Chinese Musician Lu Han is i-D’s Latest Cover Star

Chinese Musician Lu Han is i-D’s Latest Cover Star

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For their new “Utopia in Dystopia” issue, i-D chose six talents to grace alternative covers. One features Travis Scott. There are also a couple of models you’ve likely heard of named Kate Moss and Naomi Campbell. On another, peeping out from underneath a grey hoodie, is the babyfaced singer, actor, designer and one China’s most recognisable entertainers, Lu Han

An early member of the successful South Korean Chinese boy band Exo, Lu Han made the decision to leave the group in 2014 as they raced towards the height of fame. While at the time this seemed reasonably self-sabotaging, Lu Han hasn’t looked back. Ever since, he’s continued to diversify his incredibly impressive CV and release his own music, clocking inup over 4.7 million sales and smashing mainland Chinese records in the process.

You can order the new issue of i-D here – and read the interviews with said cover stars here. In the meantime, to save you a click, we’ve compiled five of the key takeaways from i-D’s chat with Lu Han.

Lu Han enjoys working across disciplines but his first love is music.

“Music has always been and always will be my first choice as an artistic expression. I listen to a lot of different kinds of music. Basically, I listen to everything!”

“I vibe with a certain genre for a while, which inspires me to question if I can explore this style of music myself, and work with the producers to make something in that vibe. Of course, these things will only happen when you encounter something that’s just right. You can’t just demand it!”

In addition to being the face of campaigns for Cartier and Balmain, as well as an ambassador for Gucci, Lu Han also has his own streetwear, label Un Garcon Charmant, making jewel-coloured velvet trousers and matching sports jackets, camouflage sweats, graphic tees, bomber jackets and boxy polo shirts, much of which sells out instantly. 

“The creativity started to flow naturally between myself and my friends. I wanted to show our effort and ideas, and the brand was born.” 

“We wanted to let the brand grow organically without major attention from day one in order for it to have healthy roots. Three years have passed and Un Garcon Charmant now has its own style and language, and I think it’s the right time to have an official introduction.”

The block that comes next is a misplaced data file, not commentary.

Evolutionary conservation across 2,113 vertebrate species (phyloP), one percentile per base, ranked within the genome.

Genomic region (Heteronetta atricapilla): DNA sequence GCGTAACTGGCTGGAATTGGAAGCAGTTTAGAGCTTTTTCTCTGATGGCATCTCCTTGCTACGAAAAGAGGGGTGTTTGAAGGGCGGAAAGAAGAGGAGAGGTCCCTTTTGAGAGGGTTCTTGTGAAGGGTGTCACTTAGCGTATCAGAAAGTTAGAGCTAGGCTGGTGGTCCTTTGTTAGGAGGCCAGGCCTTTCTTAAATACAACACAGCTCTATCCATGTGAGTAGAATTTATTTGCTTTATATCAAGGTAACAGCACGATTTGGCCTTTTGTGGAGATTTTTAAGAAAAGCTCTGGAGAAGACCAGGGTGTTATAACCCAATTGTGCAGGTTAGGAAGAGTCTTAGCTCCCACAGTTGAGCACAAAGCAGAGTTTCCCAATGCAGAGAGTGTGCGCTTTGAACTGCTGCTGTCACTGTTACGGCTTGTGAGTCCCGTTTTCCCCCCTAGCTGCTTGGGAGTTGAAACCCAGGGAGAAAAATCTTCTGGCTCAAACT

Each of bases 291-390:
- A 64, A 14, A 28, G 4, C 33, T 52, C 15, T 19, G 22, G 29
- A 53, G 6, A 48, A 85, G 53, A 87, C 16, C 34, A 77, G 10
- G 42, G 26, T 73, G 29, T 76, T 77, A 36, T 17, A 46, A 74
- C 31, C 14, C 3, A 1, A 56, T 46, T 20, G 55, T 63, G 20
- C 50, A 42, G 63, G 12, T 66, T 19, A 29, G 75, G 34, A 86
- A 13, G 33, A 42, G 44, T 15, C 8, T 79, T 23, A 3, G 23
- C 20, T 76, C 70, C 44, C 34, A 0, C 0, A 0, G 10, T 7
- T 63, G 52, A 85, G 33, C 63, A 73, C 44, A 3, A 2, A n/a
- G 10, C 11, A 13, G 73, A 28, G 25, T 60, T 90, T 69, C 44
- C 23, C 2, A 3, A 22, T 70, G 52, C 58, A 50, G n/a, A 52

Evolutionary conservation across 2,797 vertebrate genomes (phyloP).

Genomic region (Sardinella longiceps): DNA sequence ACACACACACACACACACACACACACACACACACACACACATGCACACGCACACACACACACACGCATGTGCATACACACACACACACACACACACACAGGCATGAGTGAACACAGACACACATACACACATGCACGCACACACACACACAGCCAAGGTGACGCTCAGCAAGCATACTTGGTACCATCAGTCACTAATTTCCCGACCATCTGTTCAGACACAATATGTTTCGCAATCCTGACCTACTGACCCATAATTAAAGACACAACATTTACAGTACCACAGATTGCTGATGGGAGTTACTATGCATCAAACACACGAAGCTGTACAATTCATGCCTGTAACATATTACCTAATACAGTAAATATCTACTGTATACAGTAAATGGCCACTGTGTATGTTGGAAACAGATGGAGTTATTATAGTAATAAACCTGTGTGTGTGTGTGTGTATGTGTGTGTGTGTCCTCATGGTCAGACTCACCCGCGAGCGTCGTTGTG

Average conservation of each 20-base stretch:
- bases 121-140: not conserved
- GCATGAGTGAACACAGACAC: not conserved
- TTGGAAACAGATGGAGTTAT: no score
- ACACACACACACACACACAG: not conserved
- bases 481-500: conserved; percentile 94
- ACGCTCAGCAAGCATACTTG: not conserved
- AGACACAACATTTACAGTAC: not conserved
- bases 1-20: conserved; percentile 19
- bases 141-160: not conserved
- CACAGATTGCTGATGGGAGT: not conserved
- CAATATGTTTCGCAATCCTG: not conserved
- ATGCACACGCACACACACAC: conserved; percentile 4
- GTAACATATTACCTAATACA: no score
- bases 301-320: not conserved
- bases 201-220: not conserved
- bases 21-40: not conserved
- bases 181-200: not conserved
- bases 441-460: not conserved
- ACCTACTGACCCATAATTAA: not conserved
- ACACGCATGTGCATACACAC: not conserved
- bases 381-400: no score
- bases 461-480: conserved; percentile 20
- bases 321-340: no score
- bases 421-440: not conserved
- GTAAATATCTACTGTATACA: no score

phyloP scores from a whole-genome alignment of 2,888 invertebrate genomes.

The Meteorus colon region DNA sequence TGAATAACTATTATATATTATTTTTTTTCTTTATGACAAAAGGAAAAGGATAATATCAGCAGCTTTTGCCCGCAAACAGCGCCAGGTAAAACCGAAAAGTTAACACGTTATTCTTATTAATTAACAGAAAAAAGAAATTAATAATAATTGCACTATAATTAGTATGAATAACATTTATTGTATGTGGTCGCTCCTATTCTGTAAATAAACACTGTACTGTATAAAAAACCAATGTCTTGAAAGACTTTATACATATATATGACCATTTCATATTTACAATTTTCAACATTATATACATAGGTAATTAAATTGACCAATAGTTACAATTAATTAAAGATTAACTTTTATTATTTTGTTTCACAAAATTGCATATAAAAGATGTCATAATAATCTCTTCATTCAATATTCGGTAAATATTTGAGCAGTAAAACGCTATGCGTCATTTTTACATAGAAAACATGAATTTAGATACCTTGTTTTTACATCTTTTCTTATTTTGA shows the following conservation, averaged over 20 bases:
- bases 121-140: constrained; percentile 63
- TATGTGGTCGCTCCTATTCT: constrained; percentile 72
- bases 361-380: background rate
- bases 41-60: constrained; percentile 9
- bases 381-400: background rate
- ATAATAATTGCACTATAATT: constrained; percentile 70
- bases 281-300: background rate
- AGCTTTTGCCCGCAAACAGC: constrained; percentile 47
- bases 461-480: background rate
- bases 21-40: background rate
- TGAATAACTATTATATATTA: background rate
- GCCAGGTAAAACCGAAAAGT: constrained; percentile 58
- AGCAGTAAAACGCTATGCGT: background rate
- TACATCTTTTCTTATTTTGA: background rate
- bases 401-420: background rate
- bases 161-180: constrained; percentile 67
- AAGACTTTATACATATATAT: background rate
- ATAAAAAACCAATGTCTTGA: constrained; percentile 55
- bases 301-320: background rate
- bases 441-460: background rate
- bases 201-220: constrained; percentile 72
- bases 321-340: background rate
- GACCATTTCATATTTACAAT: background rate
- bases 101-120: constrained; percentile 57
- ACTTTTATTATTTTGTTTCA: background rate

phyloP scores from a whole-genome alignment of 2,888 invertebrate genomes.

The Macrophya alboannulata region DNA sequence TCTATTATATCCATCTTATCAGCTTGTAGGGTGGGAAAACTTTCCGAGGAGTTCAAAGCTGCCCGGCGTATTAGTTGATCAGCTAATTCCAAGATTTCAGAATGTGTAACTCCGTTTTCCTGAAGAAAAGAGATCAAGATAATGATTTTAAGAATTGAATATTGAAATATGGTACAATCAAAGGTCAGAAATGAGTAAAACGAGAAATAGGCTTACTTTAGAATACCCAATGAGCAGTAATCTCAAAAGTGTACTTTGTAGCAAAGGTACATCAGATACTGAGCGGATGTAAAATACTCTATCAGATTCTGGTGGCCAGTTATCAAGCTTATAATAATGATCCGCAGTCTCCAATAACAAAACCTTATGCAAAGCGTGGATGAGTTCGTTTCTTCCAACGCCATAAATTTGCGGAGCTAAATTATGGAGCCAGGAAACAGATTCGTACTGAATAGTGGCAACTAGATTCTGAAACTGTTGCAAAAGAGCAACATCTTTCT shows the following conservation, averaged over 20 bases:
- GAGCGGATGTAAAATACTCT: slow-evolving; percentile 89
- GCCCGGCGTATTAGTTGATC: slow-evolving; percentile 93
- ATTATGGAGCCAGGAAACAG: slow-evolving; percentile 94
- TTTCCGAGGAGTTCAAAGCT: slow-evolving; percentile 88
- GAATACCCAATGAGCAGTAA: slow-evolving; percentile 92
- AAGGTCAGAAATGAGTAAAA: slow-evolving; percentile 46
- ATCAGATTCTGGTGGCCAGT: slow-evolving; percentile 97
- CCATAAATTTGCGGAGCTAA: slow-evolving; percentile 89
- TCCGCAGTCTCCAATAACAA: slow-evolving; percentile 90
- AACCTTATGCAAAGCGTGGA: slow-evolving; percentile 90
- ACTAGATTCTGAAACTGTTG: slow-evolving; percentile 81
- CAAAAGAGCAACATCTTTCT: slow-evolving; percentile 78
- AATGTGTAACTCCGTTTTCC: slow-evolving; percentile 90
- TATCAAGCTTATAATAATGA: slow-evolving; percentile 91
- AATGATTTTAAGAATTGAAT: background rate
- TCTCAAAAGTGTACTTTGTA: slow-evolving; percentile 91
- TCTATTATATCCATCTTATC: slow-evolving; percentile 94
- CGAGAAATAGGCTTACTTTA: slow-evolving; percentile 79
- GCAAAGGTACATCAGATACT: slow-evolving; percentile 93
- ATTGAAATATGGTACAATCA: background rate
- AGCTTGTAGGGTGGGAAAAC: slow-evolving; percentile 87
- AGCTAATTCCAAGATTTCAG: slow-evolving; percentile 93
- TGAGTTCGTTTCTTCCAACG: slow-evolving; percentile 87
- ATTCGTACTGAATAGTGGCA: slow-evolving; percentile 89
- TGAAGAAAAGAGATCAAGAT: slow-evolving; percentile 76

In 2018 he formed his own company, “Lu Han Studio”, to manage his business. It seems to be working. Last year, he ranked 15th on Forbes China Celebrity 100 List, just down from his #2 position in 2017, and was the country’s fourth most-streamed artist. He has over 12 million followers on Instagram and nearly 63 million on Weibo. 

“There’s no need to rush to prove anything – as you age, life will show you the lessons you need. As long as the main focus and direction is going towards what I want, then I want to go with the flow. There are still many worthy things for me to try. If a great opportunity comes my way, I want to take on a new challenge and not be repetitive with myself. Finding my rhythm is key.”

Despite his huge following, Lu Han is determined not to take the easy path of least resistance. From songs like “Roleplay”, which vent his anger towards gossip titles and the paparazzi to his transition from big-budget films into meatier, dramatic TV dramas and roles, it’s clear that Lu Han is determined to keep ahead of his audience’s expectations. 

“It’s quite hard to make others understand your ideas, what you are doing and how you are doing it,” he says. “I’ll stay true to myself, and take parts in bigger and better things as I go, and by doing so, the work will be a strong communication for expressing my ideas, thoughts and growth. I prefer it this way.” 

 “There are actually a lot of considerations when choosing a role. It’s important to have room for flexibility. That doesn’t necessarily mean it has to be a villain or a complicated role. It can be a fun or clever superhero or a small restaurant owner in a hutong, as long as it has substance and an interesting story.”

Turning 30 wasn’t as bad as he thought it would be. 

 “The moment I turned 30 I realised there weren’t too many huge changes, so the lifting of that pressure liberated my mind. I think most people can relate to that.”

“I am who I am. I’m quite comfortable with that right now. Obviously, I’m very different from me from 10 or 20 years ago and I’m going to continue on this self-discovery journey.”


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